There’s no end sight to the tariff war. Worse, the threat of new tariffs seems to be permanently lurking the in the background. Autos from Europe are on notice. And who knows what histrionics may erupt with the U.S.-Mexico-Canada Agreement as it lurches toward passage?
Finding stocks insulated from tariffs is not the easy task it first appears. For instance, casual dining restaurants cater to domestic consumers, right? But according to Nation’s Restaurant News, about 43% of fruits and vegetables come from Mexico. Apparel is sold here, but made there. Even utilities are tricky because solar power depends on panel made in China.
If you are looking for stocks detached from tariff volatility, think about software companies, hospital groups, REITs that own, but don’t build properties and regional banks. And even banks can be tricky. One I talked to in South Caroline had the VW, BMW and the Port of Charleston within its footprint.
Here’s three companies that have merit in “normal times” but even more amid never ending trade wars.
REITs are exposed if they are active builders and rely on materials that come from across the globe. But some REITs just hold properties portfolio style.
One of these is Store Capital which owns single single tenant properties in off the beaten track categories like schools, health clubs, movies and farm suppliers.
Tariffs or no, Store gives investors diversification and plenty of it. The company has more than 2,300 properties in all 50 states. Retailing accounts for about 64% of rents while service and manufacturing account for the balance.
This kind of diversification may be what attracted legendary investor Warren Buffett who owns 8% of Store. He probably likes that Store is a cash machine too. Since 2013, Store has increased funds from operations (FFO) from $55 million to $358 million last year, for compound annual growth of more than 45%. Over the same period, dividends have grown from $0.87 to $1.28 or about 8% annually, lower than FFO growth owing to aggressive property acquisition.
Investors who like Store Capital, and there’s lots of them, say the company can’t be “Amazoned”. Car washes, auto and RV dealers, movie theaters and schools are, for now, outside the prehensile reach of Amazon, and happily, tariffs too.
Crown Castle International
So-called 5G communications networks are emerging and the companies that manage the cell towers it relies upon are the focus of intense investor speculation. The primary competitors are American Tower and Crown Castle International. Though the names suggest otherwise, American Tower is global while Crown Castle’s 40,000 towers are located here in the United States make it the play for tariff avoidance.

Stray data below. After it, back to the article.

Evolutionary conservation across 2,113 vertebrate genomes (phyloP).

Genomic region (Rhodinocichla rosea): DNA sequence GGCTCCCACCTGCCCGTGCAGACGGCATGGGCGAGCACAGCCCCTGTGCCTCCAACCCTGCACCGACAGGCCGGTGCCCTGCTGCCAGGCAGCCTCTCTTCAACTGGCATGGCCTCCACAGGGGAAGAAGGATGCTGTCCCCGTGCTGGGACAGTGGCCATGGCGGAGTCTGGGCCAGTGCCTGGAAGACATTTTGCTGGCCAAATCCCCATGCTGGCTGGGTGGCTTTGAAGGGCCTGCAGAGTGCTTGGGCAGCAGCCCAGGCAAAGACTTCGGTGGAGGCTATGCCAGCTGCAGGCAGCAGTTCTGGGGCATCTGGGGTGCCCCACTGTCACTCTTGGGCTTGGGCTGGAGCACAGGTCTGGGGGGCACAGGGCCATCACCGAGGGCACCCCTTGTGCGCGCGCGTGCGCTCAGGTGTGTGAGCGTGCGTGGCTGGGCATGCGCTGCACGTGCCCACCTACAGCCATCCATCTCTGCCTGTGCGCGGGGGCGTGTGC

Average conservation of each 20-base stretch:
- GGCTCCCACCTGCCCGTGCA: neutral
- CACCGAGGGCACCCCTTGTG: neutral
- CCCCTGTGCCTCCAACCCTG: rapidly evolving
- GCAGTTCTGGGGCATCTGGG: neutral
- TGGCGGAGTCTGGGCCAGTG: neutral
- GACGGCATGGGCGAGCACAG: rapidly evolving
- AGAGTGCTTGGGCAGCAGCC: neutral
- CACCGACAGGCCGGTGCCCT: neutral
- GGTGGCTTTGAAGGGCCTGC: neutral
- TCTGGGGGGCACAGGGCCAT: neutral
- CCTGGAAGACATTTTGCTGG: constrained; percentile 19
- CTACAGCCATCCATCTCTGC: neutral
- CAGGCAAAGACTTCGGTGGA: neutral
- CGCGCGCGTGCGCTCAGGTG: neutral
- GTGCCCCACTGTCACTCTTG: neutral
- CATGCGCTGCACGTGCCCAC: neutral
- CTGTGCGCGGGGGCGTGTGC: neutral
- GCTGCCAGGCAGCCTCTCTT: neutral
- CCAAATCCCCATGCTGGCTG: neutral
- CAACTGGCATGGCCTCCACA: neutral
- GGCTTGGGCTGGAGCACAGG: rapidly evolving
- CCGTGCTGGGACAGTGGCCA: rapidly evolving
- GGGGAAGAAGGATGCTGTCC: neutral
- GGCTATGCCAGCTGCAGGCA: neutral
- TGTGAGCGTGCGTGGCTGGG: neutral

There is some question whether the metals and miles of fiber cable that go into building and maintaining a cell tower network are indeed insulated from tariffs. The good news is even if they aren’t, a look at the 2018 10-k shows the approximately $1.6 billion in capital expenditures for towers for 2018 is just under 5% of the company’s total assets. Therefore if there is some exposure to tariffs, it’s limited.
The only thing better than operating in an exploding market is an exploding market with financially strong customers. In the case of Crown Castle, the bulk of its revenues come from the likes of AT&T and Verizon which all carry investment grade ratings, a good proxy to assess the their ability to pay long term lease contracts. The downside here however is the concentration risk in Crown Castle’s revenues.
Worth noting is Crown Castle’s admirable track record returning cash to shareholders. In 2014, shareholder dividends were $1.87 and grew to $4.28 in 2018, for an average annual growth rate of 23%, and this is before the long term and disruptive driver that 5G is likely to be exerts its influence.
Intuit offers the best of both worlds when it comes to tariff protection. Just 5% of its revenues come from overseas, and its primary raw material, code, is immune from any punishment the Chinese might decide to visit upon our exports.
But Intuit is an established leader in fintech offering a wide range of solutions for individual consumers, accounting professionals, businesses and financial institutions. You may not know the name Intuit, but you probably know its products: TurboTax, QuickBooks and Quicken.
Intuit shares have been on a tear lately. From a recent low of $185 the stock is now is trading at about $266, off the August high of about $288. While this rise may give pause, long term investors should bear in mind the opportunities in fintech, and Intuit’s established position within it. Intuit is no start-up and spends $1.2 billion annually on R&D.
To understand how this commitment to R&D can play out, consider how Intuit’s popular TurboTax platform has been bulked up with TurboTax Live. This new feature lets users access a tax professional live as they prepare their taxes using TurboTax software. The utility of this means that Intuit is now taking aim at the tax preparer assisted services market which has annual spend of $20 billion, and there’s not a tariff in the world that can touch that market.